Anonymous said...

continuing... with Legislation, checks and balances, one-stop processing, receiving and acting on issues pertinent to the LMDA as a whole or in part, could be addressed singlehandedly and put bureaucracy to a nil or thoroughly non-existent... another is to establish the benchmarks and goals, while at the same time focus its direction based on why the LMDA "is" and will be created and as such becomes a beacon or main mast to steer itself from its intended path...
With legislation in order , naturally comes appropriation and budgetary needs, first-things-first will implemented and that is the creation of a body tasked to administer the LMDA, followed by research and studies and recommendations for the infrastructures to be built or constructed and negotiate for the same with funds either from the public or private sector or foreign entities interested in investing in this endeavor.

while presently the LMDA has been established, the way it functions is at the mercy or the attention being alloted by the provincial governments that it is under, and while mutual cooperation is expected, the very mechanics of how it will operate and perform is not independent from political forces... for one, their tenure is not perpetual, secondly, you cannot be free to suspect that ulterior motives (political, personal, business interest) is not part of said equation specially if one is overly active than the other... to be morally prudent is to recuse themselves from being a part of it. with outside investors keen on investing, it is very easy to assess the viability of the said projects as no investor local or foreign, public or private is willing to risk Funds if they themselves have not done their own homework as to whether this is a 'go' or 'no-go' (Feasibility studies)...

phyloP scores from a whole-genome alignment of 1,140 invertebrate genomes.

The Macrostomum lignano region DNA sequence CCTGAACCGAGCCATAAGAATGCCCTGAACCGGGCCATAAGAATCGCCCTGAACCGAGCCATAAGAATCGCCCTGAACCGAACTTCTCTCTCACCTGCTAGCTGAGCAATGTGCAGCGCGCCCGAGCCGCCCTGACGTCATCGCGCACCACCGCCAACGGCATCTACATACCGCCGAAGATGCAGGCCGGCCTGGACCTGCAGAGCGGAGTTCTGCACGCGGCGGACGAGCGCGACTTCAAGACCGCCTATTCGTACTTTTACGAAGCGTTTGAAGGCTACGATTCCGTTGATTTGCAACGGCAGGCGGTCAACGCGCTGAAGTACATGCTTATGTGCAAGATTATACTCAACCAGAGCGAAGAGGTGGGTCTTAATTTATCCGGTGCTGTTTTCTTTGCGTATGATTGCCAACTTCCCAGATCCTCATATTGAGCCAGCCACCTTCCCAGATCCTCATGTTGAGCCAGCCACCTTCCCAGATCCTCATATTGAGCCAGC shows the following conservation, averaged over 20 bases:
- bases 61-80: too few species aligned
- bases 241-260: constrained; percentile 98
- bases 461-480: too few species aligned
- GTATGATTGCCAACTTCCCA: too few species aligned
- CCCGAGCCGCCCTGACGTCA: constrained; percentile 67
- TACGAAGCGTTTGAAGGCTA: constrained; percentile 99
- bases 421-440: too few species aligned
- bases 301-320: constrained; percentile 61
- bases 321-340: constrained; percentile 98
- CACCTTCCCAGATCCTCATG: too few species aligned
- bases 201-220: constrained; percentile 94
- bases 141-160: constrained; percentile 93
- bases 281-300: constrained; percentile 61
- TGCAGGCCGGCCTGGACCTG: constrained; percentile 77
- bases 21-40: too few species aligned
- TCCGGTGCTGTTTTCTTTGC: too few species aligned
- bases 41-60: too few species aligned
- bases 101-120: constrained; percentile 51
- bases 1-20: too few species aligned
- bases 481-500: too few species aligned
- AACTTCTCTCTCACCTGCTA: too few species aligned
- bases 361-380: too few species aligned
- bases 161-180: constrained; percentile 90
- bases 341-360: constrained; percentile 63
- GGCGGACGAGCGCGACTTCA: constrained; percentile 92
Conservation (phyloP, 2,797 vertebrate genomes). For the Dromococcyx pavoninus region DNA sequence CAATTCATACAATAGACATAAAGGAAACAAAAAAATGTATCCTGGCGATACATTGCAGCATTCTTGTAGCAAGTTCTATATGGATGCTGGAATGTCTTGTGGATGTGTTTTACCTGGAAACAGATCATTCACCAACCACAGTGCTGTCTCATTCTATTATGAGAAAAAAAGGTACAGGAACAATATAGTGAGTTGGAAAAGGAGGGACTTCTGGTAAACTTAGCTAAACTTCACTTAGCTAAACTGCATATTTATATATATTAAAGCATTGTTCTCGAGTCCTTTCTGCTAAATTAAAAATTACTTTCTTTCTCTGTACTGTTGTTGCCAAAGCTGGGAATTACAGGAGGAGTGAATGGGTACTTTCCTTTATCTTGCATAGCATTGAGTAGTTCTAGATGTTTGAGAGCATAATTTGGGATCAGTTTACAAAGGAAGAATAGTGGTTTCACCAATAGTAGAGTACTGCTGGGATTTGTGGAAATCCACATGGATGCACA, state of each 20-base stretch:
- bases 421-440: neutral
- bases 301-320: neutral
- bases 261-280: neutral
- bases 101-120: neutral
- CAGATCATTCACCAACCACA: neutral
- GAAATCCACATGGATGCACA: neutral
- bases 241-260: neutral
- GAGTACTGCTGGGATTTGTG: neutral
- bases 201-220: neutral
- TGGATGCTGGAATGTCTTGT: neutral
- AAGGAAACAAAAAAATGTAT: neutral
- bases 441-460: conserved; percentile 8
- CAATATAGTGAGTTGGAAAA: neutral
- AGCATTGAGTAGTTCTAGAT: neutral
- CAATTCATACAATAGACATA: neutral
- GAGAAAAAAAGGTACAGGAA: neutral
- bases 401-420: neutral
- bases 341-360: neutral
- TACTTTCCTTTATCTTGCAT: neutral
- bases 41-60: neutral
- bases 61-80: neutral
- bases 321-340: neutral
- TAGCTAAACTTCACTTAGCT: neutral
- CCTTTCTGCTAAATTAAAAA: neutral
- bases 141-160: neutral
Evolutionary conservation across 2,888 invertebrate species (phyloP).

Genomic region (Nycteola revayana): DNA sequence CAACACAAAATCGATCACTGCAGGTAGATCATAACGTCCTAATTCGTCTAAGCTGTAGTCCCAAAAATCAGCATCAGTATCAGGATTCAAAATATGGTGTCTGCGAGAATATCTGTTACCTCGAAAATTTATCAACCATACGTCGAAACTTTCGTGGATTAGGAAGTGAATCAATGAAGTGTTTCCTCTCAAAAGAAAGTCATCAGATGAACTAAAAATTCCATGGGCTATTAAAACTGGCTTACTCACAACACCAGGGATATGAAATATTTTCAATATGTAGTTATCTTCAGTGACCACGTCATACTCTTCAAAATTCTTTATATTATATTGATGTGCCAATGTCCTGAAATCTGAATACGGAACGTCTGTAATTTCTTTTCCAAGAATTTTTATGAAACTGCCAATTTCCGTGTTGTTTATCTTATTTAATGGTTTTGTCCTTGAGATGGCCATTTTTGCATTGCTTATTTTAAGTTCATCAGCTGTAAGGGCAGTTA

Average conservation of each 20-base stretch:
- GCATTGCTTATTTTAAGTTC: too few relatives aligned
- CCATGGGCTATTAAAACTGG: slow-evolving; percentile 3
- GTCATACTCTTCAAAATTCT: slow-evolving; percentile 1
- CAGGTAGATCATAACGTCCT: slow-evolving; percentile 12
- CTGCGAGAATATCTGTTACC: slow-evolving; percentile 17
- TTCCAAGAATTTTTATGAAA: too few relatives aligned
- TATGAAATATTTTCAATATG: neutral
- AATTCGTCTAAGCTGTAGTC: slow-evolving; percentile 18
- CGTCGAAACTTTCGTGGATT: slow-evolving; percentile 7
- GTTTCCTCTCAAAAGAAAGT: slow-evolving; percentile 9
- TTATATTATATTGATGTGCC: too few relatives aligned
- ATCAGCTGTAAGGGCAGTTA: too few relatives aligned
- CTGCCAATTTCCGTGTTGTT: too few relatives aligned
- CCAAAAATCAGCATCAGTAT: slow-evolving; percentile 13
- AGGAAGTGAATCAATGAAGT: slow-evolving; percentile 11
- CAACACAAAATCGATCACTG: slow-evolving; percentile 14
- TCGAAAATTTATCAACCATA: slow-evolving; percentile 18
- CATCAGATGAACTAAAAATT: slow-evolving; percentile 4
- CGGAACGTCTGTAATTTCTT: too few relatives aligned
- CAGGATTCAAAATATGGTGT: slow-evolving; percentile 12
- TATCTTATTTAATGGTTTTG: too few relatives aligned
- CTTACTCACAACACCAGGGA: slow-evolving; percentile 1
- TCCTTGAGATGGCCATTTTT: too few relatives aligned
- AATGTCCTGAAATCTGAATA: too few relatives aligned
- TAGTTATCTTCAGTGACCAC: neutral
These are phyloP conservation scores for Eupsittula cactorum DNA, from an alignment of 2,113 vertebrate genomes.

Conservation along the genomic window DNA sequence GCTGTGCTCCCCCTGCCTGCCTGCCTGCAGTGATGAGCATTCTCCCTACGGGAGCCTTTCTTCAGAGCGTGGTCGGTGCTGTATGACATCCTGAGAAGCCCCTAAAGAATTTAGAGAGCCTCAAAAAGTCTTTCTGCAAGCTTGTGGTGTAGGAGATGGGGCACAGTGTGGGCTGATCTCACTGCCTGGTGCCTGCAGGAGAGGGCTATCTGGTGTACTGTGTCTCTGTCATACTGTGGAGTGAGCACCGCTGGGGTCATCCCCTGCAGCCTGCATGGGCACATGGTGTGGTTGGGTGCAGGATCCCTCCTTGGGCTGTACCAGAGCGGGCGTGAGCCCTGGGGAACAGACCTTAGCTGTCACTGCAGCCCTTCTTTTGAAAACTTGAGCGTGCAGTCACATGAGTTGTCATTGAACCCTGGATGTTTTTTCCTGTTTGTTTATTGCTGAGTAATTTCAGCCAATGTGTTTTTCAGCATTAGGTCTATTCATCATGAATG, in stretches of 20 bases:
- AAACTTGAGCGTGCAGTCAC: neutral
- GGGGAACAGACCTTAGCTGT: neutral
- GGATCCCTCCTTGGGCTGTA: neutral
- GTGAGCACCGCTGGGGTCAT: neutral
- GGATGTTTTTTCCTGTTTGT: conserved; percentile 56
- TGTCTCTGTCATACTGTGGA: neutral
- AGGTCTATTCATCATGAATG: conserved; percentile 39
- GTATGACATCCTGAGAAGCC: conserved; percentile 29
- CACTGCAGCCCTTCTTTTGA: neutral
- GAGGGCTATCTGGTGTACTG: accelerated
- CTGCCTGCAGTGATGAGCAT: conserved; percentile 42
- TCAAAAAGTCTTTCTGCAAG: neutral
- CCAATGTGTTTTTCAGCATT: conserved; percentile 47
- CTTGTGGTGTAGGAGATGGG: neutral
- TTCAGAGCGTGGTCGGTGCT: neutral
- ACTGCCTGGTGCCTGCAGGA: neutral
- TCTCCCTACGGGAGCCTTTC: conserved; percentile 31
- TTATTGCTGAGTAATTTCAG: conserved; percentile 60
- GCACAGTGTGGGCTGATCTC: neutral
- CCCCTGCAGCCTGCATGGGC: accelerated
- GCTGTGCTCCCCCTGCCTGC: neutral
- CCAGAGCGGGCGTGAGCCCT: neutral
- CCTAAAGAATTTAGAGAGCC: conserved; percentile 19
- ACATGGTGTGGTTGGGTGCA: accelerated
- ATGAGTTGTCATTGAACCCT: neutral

Anonymous said...

Again with Legislation in place and administration functioning normally, preservation, conservation, prevention, pre-emption, policing must and will be instituted, promulgated, exercised, imposed, enforced within the context of the law. Any new ruling, measure or unforeseen criteria that rises to the level that is critical or imperative in nature, has to pass a certain period of discussion, testing and endorsed as a ballot measure or proposition, and duly ratified by electoral mandate in a referenda by LMDA constituents to warrant fair game and unbiased majority decision and not as a prerogative tool by the administration....

Anonymous said...

Side bar:
calling LMDA officials and its Director/s ...this is the best time for your office to make an aerial survey complete with pictures and slides as to the extent of the flooding and the sources of water (tributaries) with what mother nature can show in its entirety (or show us a glimpse) and be able to identify critical areas and plan/consider, formulate a masterplan on what needs priority, how the lake should be managed , in how to harness and make use, the lakes potentials... the extent of damages, the enbankments to be considered in and around the lake as this will give an overall picture to the query Lake Mainit's rising and ebbing: a boon or bane..